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Friday, 19 April 1985
Page: 1500


Mr HOWE (Minister for Social Security)(11.48) —The Government will not accept the amendment. Basically, it does have regard to section 8 (2) of the Schedule, which states:

A program shall be administered in accordance with guidelines from time to time jointly approved by the Commonwealth Minister and the State Ministers and published in the Commonwealth Gazette.

I think the realities are that the Commonwealth, in terms of achieving guidelines, is involved in negotiating with a number of States. Those negotiations are not easily achieved. Very often the attitudes and so on of the various States are likely to differ, so there are likely to be quite lengthy periods, often in terms of getting agreement between the Commonwealth and the States, in relation to any change in guidelines. I think the Opposition would recognise that these things are not easy.

Given that, the Commonwealth basically needs to make a decision. The Commonwealth needs to make clear to interested parties that a decision has been agreed to in terms of the guidelines and perhaps changes in guidelines. There is an undertaking in the legislation that those guidelines will be published in the Commonwealth of Australia Gazette. So there is no question of any secrecy and of people not knowing where changes have occurred. The Government would further be prepared to undertake to table guidelines when they are finalised within the Parliament. Again, the Parliament would have the opportunity to observe the guidelines.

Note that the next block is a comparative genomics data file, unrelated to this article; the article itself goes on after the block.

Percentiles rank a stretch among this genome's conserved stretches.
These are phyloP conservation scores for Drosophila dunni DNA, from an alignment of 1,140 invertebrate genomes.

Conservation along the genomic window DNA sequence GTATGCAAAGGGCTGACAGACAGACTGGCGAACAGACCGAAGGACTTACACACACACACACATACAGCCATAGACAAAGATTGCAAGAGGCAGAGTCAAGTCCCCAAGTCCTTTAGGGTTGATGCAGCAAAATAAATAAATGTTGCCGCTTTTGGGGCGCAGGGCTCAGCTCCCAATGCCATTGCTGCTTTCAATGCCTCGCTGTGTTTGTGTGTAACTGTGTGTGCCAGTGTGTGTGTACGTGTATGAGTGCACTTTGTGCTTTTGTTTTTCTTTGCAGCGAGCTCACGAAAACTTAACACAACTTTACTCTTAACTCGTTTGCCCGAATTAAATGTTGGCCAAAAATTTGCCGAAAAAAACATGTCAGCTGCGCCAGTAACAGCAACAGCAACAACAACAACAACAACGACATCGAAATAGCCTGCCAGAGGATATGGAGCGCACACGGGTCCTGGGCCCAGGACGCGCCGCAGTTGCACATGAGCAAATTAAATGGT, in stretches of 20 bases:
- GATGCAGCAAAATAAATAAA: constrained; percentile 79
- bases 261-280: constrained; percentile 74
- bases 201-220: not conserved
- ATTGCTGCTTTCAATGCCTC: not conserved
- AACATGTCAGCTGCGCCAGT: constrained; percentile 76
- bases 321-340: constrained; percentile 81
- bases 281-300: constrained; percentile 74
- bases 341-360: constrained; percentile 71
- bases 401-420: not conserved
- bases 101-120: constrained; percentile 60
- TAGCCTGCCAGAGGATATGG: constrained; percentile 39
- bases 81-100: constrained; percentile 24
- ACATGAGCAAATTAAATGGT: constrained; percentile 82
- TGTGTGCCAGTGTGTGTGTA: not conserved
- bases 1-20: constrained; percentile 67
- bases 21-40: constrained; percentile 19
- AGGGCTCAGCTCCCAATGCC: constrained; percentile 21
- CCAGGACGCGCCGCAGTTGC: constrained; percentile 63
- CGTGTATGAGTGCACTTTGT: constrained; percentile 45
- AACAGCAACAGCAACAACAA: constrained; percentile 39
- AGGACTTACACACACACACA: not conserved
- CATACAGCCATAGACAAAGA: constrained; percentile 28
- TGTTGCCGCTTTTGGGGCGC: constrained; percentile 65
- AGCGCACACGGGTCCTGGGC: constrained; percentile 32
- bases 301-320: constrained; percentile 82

The nub of the question raised by the honourable member for Dawson (Mr Braithwaite) is the possibility of disallowance by the Senate as a result of moving in the direction of the Opposition's amendment. That would mean very significant delays before the matter could be reconsidered by the Parliament. If one adds to the very complicated process of achieving agreement with respect to the guidelines between the Commonwealth and the States, it could result in the possibility of very substantial delays and interruptions to the Government. We believe, in terms of what is already contained in the Bill and the Schedule, that the Commonwealth has gone as far as it feels it can go at this time. On behalf of the Government I indicate that, although we are very sympathetic with what the Opposition is seeking to achieve with the amendment, we believe that what is substantially in the Bill at present goes a long way towards meeting the concerns that the honourable member for Dawson raised.